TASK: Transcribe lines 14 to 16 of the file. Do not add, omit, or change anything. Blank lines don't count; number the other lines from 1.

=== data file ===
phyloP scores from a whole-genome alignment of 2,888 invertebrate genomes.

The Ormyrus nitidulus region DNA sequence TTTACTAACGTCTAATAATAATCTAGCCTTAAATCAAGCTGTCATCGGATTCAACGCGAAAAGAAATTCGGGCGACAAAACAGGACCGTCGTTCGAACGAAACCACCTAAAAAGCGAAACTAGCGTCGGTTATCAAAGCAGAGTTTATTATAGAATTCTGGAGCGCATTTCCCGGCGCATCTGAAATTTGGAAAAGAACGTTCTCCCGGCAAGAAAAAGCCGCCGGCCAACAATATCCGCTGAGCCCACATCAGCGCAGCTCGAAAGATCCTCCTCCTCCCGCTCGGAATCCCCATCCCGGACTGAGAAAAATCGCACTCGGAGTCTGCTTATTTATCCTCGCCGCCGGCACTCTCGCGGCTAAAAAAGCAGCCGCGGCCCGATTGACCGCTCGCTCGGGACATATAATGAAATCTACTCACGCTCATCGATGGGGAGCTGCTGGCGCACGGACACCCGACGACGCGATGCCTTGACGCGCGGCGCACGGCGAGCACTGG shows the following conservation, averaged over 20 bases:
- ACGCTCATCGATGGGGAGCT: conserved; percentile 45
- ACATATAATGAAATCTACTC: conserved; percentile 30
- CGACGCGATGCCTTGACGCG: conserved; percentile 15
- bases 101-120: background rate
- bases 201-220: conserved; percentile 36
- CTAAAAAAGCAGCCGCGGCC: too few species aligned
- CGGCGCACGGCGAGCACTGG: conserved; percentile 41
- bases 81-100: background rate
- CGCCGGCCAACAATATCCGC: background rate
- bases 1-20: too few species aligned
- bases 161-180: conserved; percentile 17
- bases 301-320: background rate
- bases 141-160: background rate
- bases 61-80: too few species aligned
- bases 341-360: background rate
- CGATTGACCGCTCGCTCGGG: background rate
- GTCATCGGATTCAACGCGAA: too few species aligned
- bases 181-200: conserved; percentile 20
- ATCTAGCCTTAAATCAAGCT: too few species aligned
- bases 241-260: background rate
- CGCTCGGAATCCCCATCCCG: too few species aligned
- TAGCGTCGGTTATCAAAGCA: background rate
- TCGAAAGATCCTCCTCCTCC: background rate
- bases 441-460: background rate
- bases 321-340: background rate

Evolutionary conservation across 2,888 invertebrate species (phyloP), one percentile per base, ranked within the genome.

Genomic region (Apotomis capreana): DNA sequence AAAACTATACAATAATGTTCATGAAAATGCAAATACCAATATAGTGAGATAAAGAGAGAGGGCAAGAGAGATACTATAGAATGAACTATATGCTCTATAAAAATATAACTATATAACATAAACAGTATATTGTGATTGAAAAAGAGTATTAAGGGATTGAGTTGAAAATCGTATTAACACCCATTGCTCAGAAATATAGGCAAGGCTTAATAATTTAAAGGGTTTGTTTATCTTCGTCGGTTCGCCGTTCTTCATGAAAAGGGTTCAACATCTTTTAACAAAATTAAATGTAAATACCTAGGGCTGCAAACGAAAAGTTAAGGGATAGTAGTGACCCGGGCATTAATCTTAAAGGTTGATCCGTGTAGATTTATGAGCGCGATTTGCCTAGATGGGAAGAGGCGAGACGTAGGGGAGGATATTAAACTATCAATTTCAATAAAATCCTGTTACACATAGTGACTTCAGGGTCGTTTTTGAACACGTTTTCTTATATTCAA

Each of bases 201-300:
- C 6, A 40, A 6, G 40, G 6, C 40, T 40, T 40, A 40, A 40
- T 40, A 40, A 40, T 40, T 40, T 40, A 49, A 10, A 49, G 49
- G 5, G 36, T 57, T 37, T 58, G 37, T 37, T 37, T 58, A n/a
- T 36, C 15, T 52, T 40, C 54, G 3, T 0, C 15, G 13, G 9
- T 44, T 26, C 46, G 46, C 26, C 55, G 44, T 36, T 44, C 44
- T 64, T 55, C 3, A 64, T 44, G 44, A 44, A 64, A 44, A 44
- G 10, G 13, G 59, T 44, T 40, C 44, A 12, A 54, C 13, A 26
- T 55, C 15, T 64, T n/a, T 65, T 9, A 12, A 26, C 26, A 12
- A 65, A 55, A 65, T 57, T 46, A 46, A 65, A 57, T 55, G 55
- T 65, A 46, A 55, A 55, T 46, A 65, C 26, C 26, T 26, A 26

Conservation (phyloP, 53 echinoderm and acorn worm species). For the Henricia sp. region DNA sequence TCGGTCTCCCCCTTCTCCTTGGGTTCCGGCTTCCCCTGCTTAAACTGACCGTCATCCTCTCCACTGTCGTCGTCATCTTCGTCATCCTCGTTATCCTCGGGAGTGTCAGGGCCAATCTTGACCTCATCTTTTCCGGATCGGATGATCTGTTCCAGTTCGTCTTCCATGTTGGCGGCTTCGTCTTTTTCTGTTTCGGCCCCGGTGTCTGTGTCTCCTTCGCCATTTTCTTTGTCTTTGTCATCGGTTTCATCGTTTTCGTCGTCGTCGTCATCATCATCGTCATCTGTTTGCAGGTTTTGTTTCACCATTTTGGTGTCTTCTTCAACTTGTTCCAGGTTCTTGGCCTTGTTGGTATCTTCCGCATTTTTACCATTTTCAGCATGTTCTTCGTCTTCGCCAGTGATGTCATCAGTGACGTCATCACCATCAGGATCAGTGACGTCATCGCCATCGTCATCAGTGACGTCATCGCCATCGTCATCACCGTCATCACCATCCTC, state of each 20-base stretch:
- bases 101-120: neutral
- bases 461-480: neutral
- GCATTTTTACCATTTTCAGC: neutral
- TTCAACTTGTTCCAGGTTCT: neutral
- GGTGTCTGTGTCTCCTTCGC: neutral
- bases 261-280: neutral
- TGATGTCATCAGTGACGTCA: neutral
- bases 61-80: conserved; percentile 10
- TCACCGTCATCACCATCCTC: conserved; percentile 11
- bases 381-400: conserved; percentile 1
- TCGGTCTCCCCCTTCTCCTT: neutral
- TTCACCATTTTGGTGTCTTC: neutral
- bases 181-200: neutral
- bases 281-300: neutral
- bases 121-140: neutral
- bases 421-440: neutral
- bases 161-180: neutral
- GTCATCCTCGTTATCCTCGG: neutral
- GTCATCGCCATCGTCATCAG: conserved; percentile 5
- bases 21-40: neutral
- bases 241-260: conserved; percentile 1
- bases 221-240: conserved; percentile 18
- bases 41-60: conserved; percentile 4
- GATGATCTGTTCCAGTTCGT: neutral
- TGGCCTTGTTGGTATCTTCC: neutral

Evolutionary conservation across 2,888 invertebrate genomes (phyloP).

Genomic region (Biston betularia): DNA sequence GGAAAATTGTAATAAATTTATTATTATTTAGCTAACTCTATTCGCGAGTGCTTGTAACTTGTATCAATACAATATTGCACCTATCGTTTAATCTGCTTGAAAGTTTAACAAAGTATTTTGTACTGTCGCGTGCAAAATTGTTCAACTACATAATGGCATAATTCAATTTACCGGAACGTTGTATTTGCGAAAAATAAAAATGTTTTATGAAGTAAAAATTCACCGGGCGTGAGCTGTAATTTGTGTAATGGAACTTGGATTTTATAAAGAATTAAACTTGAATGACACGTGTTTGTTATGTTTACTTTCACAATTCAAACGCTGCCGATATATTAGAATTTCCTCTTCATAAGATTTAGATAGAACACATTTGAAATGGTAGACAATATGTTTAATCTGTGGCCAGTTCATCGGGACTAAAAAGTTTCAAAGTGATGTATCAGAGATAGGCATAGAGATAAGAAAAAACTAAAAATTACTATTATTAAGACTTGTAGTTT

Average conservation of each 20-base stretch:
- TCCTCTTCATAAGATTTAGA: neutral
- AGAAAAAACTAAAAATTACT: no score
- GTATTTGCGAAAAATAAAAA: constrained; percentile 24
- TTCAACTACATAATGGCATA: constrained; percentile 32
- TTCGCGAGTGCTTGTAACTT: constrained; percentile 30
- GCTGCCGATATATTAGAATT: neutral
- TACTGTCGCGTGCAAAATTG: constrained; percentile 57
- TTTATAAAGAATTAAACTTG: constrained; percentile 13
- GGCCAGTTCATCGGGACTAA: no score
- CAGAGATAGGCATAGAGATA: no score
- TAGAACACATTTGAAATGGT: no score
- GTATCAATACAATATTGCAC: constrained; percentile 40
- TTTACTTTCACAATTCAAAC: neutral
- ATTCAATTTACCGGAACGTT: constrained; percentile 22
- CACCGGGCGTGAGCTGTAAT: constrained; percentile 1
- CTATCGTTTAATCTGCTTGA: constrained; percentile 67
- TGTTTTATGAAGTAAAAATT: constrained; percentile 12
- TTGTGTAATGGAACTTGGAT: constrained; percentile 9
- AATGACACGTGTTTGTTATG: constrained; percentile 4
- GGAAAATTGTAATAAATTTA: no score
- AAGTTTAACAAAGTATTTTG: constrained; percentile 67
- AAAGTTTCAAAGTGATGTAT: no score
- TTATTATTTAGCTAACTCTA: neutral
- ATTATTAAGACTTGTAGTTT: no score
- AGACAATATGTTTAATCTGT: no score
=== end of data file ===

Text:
- bases 301-320: background rate
- bases 141-160: background rate
- bases 61-80: too few species aligned